The Orange Book gave the Lib Dems cohesion that is now slipping away. Photo: Flickr/Phillip Taylor
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Orange Bookers call for a stronger Lib Dem message

This year marks the 10th anniversary of the Orange Book, and those originally galvanised by this liberal bible are distressed by the Lib Dems’ lack of direction.

“I know this is heresy, but our whole message for the general election is not about what we believe in.”

These were the words of former Home Office minister and the “Orange Booker’s Orange Booker” according to some in his party, Jeremy Browne. He was addressing a fringe event during Lib Dem party conference based on the 10th anniversary of the Orange Book – a collection of essays that established the Lib Dems as a party of a more economically liberal centre ground.

Browne was decrying the fact that his party is going into this election with a vague, centrist message – concentrating on coalition with either of the two main parties – rather than championing the more cohesive liberal message of ten years ago. Though Browne didn’t contribute to the book, he has said that he basks “in the reflected glory” of those who wrote for it.

His argument is that the “biggest problem” for his party is that “wealth creation, people starting businesses, people trying to start a trade”, etc, are the voters who “should feel the Lib Debs are empathetic with them, but they don’t. They don’t see that as where our heart beats.

“We have become too trusting of the state; we should be in favour of big people, not big government.”

The dilution of the Orange Bookers’ defining economic message is not the only gripe of those on the Lib Dems’ right wing. The book’s co-editor, Paul Marshall, told the same audience, at an event held by the IEA, that “the way the party is presenting itself is very muddle-headed”. According to him, this is because it “disagrees with itself” on three key areas: delivery of public services, the nature of markets, and equality.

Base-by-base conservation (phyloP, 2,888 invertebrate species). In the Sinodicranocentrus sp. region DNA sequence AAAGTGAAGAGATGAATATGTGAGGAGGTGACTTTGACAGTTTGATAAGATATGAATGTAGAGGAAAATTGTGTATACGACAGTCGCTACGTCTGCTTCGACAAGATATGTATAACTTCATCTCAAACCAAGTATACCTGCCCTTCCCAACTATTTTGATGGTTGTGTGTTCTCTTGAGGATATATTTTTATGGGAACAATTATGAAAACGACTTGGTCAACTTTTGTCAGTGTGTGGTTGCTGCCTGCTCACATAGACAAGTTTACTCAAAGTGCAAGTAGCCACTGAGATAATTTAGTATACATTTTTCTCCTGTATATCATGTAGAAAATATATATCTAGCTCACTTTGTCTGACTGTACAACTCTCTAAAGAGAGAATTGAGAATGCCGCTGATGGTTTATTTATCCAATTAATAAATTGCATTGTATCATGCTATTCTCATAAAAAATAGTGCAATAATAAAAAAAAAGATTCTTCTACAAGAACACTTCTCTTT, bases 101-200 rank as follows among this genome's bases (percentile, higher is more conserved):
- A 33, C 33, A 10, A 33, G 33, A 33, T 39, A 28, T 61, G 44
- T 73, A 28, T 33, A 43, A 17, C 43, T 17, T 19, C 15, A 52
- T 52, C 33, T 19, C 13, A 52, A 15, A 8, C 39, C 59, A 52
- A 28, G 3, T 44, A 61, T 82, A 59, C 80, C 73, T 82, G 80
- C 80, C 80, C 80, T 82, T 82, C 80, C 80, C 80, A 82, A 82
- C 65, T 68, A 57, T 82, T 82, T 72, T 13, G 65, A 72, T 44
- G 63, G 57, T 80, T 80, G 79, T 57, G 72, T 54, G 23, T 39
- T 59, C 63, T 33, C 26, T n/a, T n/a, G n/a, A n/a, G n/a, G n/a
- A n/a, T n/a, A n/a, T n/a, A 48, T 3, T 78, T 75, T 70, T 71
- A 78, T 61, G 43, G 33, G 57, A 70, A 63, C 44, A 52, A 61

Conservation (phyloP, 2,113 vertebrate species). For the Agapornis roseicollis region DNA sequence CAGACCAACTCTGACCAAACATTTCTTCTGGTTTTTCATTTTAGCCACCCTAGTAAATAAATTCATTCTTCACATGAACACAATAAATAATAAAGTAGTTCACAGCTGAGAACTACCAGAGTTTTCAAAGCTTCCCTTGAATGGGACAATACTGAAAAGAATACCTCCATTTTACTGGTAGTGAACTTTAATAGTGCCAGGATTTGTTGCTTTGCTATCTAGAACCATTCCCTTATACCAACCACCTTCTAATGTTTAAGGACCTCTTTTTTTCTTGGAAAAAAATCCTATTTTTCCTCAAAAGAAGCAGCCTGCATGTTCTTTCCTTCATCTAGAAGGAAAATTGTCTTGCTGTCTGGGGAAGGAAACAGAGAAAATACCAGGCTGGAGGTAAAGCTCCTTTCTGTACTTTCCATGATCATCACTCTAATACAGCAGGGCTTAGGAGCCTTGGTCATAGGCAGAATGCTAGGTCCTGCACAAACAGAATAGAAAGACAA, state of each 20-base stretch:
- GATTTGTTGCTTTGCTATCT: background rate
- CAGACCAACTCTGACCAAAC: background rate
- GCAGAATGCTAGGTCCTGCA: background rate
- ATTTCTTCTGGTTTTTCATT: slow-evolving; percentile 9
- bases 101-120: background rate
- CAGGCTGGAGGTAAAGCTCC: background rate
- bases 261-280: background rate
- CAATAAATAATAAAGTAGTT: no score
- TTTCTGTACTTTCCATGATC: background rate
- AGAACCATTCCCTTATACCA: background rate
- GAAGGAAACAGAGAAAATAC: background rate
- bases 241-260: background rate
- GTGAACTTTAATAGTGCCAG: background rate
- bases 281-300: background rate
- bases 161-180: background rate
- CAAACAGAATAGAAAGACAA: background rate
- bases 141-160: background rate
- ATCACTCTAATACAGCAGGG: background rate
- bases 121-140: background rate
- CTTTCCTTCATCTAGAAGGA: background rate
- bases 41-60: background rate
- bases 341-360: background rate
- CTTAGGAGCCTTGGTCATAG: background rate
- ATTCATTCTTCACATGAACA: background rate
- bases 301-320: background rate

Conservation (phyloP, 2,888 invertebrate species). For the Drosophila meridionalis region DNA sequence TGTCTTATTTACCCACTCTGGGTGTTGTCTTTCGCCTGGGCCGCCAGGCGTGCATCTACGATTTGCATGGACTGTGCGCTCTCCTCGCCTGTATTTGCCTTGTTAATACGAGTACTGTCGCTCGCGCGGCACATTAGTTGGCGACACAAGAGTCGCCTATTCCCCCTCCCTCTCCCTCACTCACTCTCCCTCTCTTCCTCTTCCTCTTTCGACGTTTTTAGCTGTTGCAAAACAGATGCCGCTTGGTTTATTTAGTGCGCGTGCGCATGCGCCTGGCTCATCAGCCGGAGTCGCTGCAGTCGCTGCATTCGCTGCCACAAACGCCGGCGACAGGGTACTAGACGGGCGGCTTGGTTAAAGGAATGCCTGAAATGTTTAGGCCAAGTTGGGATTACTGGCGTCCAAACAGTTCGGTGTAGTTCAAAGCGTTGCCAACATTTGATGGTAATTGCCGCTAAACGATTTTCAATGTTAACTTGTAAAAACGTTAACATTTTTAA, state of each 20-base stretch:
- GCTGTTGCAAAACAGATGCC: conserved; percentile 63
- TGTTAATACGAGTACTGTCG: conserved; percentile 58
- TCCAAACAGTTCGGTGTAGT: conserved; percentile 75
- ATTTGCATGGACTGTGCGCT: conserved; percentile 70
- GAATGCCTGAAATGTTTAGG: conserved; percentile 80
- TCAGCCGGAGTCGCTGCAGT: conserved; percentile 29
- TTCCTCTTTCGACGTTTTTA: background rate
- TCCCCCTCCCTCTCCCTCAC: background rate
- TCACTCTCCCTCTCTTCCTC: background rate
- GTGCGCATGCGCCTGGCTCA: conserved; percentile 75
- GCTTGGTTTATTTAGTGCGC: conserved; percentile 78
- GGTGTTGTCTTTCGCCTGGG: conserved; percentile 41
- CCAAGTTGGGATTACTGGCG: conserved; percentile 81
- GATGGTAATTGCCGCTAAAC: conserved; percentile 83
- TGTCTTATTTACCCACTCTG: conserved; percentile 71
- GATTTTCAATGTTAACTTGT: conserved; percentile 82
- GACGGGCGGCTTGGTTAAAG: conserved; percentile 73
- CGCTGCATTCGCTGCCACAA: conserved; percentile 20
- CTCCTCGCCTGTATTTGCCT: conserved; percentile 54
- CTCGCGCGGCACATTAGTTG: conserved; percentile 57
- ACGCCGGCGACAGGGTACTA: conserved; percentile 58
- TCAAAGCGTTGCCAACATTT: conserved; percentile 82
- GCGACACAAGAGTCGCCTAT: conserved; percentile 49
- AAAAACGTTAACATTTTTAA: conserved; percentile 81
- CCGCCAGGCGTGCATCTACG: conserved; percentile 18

The Orange Bookers are not necessarily calling for a wholesale return to the book's teachings of ten years ago. In fact, it wasn’t an entirely consistent text, and had essays in it that jarred with one another. But what they are looking for is a reason to “reinvent the Lib Dems if they didn’t already exist”, some soul-searching to which Browne referred. And this can only be done with some semblance of a plan to unite the party’s thinking on economics and social policy that differs from Labour and the Conservatives.

Yet this aim seems near impossible at the moment, due to enduring tensions within the party. As Lib Dem Voice editor Stephen Tall puts it: “To many in our party, ‘Orange Booker’ is a term of abuse”.

Anoosh Chakelian is deputy web editor at the New Statesman.

Garry Knight via Creative Commons
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Why Barack Obama was right to release Chelsea Manning

A Presidential act of mercy is good for Manning, but also for the US.

In early 2010, a young US military intelligence analyst on an army base near Baghdad slipped a Lady Gaga CD into a computer and sang along to the music. In fact, the soldier's apparently upbeat mood hid two facts. 

First, the soldier later known as Chelsea Manning was completely alienated from army culture, and the callous way she believed it treated civilians in Iraq. And second, she was quietly erasing the music on her CDs and replacing it with files holding explosive military data, which she would release to the world via Wikileaks.